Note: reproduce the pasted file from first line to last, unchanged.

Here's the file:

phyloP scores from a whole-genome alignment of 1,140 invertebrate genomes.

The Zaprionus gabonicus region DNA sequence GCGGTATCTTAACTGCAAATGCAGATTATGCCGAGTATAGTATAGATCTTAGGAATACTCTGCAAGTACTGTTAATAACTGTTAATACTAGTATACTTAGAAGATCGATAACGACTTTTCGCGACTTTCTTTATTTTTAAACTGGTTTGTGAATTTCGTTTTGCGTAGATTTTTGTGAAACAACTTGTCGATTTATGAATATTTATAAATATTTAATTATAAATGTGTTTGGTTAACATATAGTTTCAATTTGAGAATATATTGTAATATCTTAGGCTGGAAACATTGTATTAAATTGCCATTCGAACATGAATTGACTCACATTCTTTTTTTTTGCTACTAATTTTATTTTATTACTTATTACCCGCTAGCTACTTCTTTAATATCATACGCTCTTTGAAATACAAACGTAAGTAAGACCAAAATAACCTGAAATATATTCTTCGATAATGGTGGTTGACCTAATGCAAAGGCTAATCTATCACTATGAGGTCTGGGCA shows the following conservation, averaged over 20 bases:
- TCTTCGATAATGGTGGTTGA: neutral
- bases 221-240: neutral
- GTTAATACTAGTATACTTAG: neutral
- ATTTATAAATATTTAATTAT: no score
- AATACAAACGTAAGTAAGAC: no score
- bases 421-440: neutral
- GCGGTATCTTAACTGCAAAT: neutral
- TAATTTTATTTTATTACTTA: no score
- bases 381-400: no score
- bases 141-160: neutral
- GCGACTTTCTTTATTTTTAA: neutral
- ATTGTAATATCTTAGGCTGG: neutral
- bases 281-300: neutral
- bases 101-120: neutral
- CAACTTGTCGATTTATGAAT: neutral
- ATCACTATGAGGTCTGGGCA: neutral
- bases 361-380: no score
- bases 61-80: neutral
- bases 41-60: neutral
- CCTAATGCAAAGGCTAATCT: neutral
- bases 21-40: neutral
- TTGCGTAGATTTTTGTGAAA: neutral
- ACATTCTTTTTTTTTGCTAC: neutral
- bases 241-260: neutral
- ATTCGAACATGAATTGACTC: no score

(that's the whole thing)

phyloP scores from a whole-genome alignment of 1,140 invertebrate genomes.

The Zaprionus gabonicus region DNA sequence GCGGTATCTTAACTGCAAATGCAGATTATGCCGAGTATAGTATAGATCTTAGGAATACTCTGCAAGTACTGTTAATAACTGTTAATACTAGTATACTTAGAAGATCGATAACGACTTTTCGCGACTTTCTTTATTTTTAAACTGGTTTGTGAATTTCGTTTTGCGTAGATTTTTGTGAAACAACTTGTCGATTTATGAATATTTATAAATATTTAATTATAAATGTGTTTGGTTAACATATAGTTTCAATTTGAGAATATATTGTAATATCTTAGGCTGGAAACATTGTATTAAATTGCCATTCGAACATGAATTGACTCACATTCTTTTTTTTTGCTACTAATTTTATTTTATTACTTATTACCCGCTAGCTACTTCTTTAATATCATACGCTCTTTGAAATACAAACGTAAGTAAGACCAAAATAACCTGAAATATATTCTTCGATAATGGTGGTTGACCTAATGCAAAGGCTAATCTATCACTATGAGGTCTGGGCA shows the following conservation, averaged over 20 bases:
- TCTTCGATAATGGTGGTTGA: neutral
- bases 221-240: neutral
- GTTAATACTAGTATACTTAG: neutral
- ATTTATAAATATTTAATTAT: no score
- AATACAAACGTAAGTAAGAC: no score
- bases 421-440: neutral
- GCGGTATCTTAACTGCAAAT: neutral
- TAATTTTATTTTATTACTTA: no score
- bases 381-400: no score
- bases 141-160: neutral
- GCGACTTTCTTTATTTTTAA: neutral
- ATTGTAATATCTTAGGCTGG: neutral
- bases 281-300: neutral
- bases 101-120: neutral
- CAACTTGTCGATTTATGAAT: neutral
- ATCACTATGAGGTCTGGGCA: neutral
- bases 361-380: no score
- bases 61-80: neutral
- bases 41-60: neutral
- CCTAATGCAAAGGCTAATCT: neutral
- bases 21-40: neutral
- TTGCGTAGATTTTTGTGAAA: neutral
- ACATTCTTTTTTTTTGCTAC: neutral
- bases 241-260: neutral
- ATTCGAACATGAATTGACTC: no score